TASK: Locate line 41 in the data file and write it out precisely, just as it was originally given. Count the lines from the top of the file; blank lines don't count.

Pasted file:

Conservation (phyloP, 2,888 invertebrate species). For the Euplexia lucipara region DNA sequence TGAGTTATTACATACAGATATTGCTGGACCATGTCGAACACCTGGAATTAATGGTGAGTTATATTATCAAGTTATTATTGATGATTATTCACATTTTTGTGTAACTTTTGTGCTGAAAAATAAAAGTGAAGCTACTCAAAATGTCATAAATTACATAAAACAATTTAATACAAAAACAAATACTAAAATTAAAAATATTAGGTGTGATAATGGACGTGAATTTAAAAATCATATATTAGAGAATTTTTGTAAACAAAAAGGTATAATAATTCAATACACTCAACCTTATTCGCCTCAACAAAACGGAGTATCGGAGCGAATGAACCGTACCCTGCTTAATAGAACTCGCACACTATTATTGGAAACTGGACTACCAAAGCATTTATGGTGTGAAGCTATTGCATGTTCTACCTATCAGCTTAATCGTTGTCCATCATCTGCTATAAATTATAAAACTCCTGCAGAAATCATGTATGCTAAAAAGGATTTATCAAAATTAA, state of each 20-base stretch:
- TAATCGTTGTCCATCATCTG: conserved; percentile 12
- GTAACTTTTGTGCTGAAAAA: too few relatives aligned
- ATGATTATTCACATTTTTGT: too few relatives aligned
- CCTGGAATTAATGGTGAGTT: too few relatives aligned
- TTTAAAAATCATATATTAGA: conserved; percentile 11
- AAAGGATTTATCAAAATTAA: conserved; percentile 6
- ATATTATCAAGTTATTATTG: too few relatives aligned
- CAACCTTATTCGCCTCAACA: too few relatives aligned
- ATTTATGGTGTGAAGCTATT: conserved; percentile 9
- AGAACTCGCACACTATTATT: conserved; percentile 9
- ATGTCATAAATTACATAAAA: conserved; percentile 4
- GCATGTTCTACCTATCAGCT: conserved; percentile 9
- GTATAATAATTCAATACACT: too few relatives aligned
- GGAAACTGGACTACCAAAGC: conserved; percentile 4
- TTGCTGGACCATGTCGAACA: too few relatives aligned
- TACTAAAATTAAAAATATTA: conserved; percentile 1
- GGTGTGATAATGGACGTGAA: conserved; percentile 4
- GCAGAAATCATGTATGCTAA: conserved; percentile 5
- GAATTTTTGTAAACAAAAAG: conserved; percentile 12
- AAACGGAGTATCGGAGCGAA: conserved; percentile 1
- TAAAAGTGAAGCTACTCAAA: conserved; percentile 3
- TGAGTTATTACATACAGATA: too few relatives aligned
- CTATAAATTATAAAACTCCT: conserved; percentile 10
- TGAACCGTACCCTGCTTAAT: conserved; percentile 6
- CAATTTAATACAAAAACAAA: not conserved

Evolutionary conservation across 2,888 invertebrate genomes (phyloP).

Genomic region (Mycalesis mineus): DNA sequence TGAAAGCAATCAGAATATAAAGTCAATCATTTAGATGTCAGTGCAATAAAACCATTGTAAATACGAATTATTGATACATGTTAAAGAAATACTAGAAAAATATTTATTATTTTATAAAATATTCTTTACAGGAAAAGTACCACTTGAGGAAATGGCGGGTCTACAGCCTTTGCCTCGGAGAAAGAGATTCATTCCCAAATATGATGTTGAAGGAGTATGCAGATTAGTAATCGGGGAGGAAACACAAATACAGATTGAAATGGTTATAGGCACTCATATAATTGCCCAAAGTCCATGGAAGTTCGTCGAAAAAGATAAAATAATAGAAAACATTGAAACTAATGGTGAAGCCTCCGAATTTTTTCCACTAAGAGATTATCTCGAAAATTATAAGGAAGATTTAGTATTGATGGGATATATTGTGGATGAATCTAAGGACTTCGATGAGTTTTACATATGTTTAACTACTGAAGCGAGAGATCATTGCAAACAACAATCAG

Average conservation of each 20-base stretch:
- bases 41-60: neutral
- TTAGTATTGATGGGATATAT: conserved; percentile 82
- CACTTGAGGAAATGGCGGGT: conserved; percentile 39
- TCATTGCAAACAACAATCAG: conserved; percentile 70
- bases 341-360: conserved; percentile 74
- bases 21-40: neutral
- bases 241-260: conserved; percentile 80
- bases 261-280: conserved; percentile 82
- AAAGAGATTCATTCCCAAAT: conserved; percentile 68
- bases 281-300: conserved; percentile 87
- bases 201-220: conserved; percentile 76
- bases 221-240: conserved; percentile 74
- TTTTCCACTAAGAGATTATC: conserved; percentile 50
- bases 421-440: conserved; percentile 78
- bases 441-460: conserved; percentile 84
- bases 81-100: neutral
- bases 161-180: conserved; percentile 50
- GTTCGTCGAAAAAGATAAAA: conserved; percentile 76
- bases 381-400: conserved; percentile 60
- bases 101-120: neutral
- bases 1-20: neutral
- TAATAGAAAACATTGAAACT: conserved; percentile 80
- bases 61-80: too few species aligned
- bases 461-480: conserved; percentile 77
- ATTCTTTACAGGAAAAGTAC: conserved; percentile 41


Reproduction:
- bases 221-240: conserved; percentile 74